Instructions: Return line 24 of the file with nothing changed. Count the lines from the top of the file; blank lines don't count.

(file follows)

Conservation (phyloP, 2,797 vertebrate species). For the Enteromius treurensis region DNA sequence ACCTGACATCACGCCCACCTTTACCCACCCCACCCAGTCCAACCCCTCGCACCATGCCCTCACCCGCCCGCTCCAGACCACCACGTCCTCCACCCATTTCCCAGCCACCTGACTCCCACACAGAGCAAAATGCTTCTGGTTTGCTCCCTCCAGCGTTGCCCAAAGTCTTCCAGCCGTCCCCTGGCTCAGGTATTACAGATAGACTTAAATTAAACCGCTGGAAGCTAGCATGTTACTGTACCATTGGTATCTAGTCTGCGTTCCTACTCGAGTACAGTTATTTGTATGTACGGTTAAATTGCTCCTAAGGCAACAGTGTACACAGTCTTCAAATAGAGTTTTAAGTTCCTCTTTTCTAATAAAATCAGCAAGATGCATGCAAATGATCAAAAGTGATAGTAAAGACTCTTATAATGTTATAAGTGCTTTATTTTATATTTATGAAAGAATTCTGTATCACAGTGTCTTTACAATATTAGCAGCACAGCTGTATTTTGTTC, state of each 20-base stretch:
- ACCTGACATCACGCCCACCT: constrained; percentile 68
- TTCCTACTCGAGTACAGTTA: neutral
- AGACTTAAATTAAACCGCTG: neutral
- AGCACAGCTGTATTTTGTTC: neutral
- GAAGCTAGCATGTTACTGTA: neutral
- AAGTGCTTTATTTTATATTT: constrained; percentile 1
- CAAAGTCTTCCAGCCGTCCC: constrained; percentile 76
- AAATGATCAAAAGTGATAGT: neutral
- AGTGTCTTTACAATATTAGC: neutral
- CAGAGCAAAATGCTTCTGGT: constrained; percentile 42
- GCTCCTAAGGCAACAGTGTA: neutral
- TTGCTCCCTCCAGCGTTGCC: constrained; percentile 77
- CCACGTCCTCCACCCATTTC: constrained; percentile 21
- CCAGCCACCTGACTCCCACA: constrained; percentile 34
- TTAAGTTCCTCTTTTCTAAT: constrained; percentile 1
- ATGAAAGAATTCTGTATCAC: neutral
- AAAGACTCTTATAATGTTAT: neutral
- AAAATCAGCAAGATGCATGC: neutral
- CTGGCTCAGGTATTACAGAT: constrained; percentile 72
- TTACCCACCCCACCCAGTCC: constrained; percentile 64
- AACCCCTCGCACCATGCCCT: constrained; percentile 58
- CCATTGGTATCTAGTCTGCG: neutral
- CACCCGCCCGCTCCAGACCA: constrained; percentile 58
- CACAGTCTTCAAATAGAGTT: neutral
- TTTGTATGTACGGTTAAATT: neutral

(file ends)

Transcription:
- CACCCGCCCGCTCCAGACCA: constrained; percentile 58